While this is a conservative method, unemployment with no money to support yourself is just ugly. We all read about people whose unemployment benefits are about to or have run out. You do not want to join that legion!

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Cover the Bare Essentials

For the emergency fund, we have money for six months of “bare essentials.” This would be if we lost the main income source. This would cover house payment, utilities, insurance, and essential living expenses. Keep in mind that essential living expenses do not include things like cable TV, Internet, dining out, etc.
Marcy in Colorado

Include All Regular Monthly Bills in Emergency Fund

If you don’t know when you’ll lose your job or work, then you don’t know when to turn off the cable, Internet, cell phones, etc. I think an emergency fund should cover all your regular monthly bills.

My emergency fund has two mortgage payments, enough cash to pay a month’s worth of bills and five hundred for groceries. Even though I have a freezer, I never know when a power outage will ruin my stockpile and the ability to buy food is important.

Build an Emergency Fund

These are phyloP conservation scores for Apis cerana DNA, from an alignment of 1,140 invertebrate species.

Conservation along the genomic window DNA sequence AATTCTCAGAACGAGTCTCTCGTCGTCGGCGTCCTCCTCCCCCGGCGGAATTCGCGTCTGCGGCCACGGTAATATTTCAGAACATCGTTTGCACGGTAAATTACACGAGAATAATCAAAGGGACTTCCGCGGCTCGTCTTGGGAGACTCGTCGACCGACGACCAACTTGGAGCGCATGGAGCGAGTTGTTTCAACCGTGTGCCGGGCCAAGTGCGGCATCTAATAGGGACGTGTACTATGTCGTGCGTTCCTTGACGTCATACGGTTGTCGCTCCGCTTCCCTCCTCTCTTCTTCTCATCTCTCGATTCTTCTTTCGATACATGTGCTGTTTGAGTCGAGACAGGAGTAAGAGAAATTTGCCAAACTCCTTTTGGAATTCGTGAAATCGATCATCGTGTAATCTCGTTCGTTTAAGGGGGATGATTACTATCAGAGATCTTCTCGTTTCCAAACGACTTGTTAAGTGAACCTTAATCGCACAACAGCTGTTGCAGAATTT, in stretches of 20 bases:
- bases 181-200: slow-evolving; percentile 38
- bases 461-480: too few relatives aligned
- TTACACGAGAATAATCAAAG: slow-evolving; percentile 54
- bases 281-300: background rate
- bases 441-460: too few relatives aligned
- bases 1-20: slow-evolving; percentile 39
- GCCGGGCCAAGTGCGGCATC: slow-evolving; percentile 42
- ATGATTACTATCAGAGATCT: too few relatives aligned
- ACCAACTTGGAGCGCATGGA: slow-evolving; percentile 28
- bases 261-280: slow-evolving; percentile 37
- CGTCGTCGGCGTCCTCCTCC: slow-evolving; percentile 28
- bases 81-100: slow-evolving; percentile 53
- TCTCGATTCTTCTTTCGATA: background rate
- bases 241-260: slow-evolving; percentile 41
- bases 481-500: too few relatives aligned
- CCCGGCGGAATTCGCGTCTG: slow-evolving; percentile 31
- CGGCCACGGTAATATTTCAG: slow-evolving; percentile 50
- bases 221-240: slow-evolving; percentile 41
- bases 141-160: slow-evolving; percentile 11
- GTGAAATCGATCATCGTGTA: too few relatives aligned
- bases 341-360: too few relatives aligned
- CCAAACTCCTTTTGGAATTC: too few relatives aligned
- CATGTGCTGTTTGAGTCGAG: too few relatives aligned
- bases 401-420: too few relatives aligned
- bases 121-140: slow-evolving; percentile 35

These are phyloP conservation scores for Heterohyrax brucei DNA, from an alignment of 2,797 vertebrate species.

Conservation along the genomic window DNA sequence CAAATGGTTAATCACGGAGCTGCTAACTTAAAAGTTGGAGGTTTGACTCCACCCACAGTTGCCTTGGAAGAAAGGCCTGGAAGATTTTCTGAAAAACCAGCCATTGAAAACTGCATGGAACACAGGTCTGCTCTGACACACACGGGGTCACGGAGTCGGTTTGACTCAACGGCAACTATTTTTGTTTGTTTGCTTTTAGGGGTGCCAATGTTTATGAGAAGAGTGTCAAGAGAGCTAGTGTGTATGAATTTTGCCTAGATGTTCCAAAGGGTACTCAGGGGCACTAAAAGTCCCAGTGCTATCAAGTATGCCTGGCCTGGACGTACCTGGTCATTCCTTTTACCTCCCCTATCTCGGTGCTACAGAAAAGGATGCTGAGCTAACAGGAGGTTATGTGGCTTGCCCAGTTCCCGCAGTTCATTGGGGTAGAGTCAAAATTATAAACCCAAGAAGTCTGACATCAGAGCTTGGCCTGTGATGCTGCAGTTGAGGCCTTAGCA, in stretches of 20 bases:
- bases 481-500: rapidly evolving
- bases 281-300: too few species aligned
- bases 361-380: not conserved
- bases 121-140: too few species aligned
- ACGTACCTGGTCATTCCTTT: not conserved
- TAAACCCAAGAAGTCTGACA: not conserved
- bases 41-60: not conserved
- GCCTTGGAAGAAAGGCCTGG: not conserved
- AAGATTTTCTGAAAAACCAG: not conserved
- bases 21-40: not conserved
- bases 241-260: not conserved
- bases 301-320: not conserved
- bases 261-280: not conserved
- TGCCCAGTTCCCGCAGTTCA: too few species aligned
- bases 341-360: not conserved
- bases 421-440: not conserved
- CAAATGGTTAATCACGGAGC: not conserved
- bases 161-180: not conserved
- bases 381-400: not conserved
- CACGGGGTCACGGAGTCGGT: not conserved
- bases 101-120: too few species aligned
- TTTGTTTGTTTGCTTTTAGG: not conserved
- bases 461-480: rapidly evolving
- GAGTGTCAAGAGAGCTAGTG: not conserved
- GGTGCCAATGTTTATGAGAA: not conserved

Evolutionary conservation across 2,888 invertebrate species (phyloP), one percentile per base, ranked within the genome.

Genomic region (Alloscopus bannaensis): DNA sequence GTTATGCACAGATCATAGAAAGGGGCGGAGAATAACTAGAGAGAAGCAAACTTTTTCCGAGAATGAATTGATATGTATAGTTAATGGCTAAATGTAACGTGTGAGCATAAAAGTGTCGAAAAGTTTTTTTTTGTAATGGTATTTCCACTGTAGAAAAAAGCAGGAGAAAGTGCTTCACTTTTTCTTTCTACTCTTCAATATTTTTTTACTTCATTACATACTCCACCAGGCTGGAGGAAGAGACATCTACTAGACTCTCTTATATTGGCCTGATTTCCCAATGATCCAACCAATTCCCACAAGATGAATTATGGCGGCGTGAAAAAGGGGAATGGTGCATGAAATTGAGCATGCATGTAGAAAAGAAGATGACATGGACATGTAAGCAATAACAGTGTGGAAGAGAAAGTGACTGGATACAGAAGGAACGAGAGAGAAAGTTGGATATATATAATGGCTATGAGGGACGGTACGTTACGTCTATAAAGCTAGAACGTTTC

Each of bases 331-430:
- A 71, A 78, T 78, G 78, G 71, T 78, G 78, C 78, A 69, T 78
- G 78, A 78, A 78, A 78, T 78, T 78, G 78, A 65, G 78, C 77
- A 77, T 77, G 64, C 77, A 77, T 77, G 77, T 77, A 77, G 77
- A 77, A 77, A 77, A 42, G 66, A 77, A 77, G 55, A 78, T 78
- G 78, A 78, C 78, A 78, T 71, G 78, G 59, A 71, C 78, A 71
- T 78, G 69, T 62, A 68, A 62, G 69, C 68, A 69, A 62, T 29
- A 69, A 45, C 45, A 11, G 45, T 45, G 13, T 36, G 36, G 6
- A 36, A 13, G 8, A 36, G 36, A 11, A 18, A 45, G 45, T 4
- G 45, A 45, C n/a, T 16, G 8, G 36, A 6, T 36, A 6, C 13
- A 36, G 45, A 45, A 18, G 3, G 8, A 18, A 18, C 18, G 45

With these simple tips and tools, you can build an emergency fund, even while living paycheck to paycheck.

Other Factors To Consider

Many people don’t cut their expenses in the event of unexpected unemployment until they start to feel desperate. If you have already decided you would cut certain things right away, there is no need to include those things in your calculations except maybe for the first month or however long it would take to get out of your contracts.

Another question is how long it would take you to find a new job. The higher-paying jobs are harder to find. Jobs in dying industries are very hard to find. If you are just starting out and can live on minimum wage if necessary and have no dependents, you might be fine with just three months of expenses. But if you have a house and kids and an upper-management job, you might want to save 15 months of expenses.